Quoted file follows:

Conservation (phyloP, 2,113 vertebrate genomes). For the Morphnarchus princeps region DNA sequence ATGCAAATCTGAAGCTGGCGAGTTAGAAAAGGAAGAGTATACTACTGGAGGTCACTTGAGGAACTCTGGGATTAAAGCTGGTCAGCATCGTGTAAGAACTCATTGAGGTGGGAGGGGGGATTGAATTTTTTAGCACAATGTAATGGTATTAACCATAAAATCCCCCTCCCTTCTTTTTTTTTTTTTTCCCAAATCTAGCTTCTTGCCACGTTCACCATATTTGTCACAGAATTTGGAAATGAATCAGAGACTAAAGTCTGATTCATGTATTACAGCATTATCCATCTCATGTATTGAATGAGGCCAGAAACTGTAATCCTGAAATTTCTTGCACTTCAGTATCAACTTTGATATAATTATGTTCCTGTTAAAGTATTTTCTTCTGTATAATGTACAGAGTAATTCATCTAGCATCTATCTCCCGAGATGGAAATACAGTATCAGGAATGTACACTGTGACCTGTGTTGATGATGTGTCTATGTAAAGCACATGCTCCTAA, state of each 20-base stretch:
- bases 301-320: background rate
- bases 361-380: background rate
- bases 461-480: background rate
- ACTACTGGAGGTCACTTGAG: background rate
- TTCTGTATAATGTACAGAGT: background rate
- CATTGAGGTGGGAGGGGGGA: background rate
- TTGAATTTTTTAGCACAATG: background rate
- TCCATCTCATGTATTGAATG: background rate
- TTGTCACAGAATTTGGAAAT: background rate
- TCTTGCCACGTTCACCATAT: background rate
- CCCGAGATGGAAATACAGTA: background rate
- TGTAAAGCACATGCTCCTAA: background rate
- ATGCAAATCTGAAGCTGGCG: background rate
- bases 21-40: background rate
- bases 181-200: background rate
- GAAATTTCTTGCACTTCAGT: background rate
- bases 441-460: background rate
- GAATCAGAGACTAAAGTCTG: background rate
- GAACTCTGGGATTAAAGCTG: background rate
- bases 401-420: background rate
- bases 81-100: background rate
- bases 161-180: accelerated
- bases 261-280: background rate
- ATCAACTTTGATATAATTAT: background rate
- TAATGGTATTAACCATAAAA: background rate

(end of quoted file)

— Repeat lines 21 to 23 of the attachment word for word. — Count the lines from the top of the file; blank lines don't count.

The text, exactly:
- bases 401-420: background rate
- bases 81-100: background rate
- bases 161-180: accelerated